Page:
#6) “Them That Follow” A movie about dangerous, slithering animals on a mountain in small town Appalachia, where a tightly knit group of drab people belongs to the Holy Ghost church — Pentecostals who willingly take up venomous snakes to prove themselves before god. But the serpents are not the ones who pose the real danger. That comes from the townspeople who fall for this bullshit and raise their children to believe all of it, including the oppression of women. I can’t understand why anyone would want to sit through the ninety-eight minutes it takes writer/directors Britt Poulton and Dan Madison Savage to tell this story. The pacing is far too slow, the lighting is even darker than the story, and the cast of solid performers (Walton Goggins, Olivia Colman, Jim Gaffigan, Kaitlyn Dever) is wasted on characters I had no sympathy for whatsoever.

#7) “After The Wedding” With a plot so convoluted as to strain believability, a pace too slow, and whole sequences that do nothing but waste time, this movie was a botched job from frame one. I blame Julianne Moore’s husband Bart Freundlich, who directed and adapted the screenplay. I’m particularly disappointed because Michelle Williams has been on such a good run lately, including her sure-to-win-an-Emmy performance in “Fosse/Verdon,” as well as “All The Money In The World” (reviewed here), “I Feel Pretty” (reviewed here), and “The Greatest Showman” (reviewed here). As for Moore, of whom I’m also a fan, this makes two of her movies this year that made this Worst Of 2019 list (the other was “Gloria Bell,” reviewed here).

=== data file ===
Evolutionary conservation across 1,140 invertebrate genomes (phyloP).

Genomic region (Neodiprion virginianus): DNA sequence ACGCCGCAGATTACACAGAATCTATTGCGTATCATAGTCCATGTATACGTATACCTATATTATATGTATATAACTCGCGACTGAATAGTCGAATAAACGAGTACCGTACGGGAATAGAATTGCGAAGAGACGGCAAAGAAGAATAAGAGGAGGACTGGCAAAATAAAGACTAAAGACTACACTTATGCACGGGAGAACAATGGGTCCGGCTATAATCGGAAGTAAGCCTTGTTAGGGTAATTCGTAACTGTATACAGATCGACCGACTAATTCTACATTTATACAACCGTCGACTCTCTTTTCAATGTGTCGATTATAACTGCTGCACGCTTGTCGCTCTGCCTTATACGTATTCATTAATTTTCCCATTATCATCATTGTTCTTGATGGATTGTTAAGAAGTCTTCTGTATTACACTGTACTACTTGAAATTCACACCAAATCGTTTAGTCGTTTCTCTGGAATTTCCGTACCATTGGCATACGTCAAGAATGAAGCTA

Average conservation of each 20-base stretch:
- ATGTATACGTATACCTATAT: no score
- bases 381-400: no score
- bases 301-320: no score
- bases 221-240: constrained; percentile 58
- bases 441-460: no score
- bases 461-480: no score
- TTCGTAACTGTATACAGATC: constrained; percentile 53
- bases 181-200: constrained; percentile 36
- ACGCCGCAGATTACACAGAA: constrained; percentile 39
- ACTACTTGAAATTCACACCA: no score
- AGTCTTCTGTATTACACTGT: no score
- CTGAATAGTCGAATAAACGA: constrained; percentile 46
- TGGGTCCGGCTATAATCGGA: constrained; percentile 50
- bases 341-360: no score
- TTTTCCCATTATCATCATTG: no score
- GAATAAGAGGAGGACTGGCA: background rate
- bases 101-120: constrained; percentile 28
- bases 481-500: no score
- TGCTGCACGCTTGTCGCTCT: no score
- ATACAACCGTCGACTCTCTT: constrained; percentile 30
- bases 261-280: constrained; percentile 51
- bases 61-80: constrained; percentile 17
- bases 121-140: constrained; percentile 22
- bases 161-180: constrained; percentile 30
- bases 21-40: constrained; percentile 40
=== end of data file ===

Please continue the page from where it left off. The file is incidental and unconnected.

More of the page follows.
#8) “The Lion King” I’m not sure how Jon Favreau and his technical team made this version of “The Lion King,” but I’m even less sure why they did it. He took an animated classic and turned it into a photorealistic movie with all the virtual reality of a video game. The animals look like they’re right out of a National Geographic nature special — and that’s the problem. Where the original cartoon characters could dance and wiggle and smile and frown, Favreau’s pride and associated other species show no emotions whatsoever. There’s also a darkness to the scenes that might have been a technical necessity, but makes watching the finished product unappealing. It’s nowhere near as much fun as Favreau’s previous project in this genre, “The Jungle Book” (which I reviewed here).

#9) “Poms” In my full review of this senior-citizen-women-turned-cheerleaders farce, I imagined the ludicrous Hollywood pitch meeting in which this movie was green lit. It’s as believable as anything that ended up on screen.

#10) “Gloria Bell” As the title character, Julianne Moore gives a very solid performance and looks terrific. She plays an empty-nest divorcee in her fifties who’s looking for some companionship. She goes by herself to bars, waiting for a guy to ask her to dance. The problem is the script is horribly underwritten, wasting a good supporting cast (John Turturro, Brad Garrett, Rita Wilson, Sean Astin, Jeanne Tripplehorn, Michael Cera, Holland Taylor). I can imagine any of those actors asking director Sebastian Lelio, “What is this scene about?” and he would answer, “Nothing, just like all the other scenes.” Not only does the plot go nowhere, it gets there very slowly.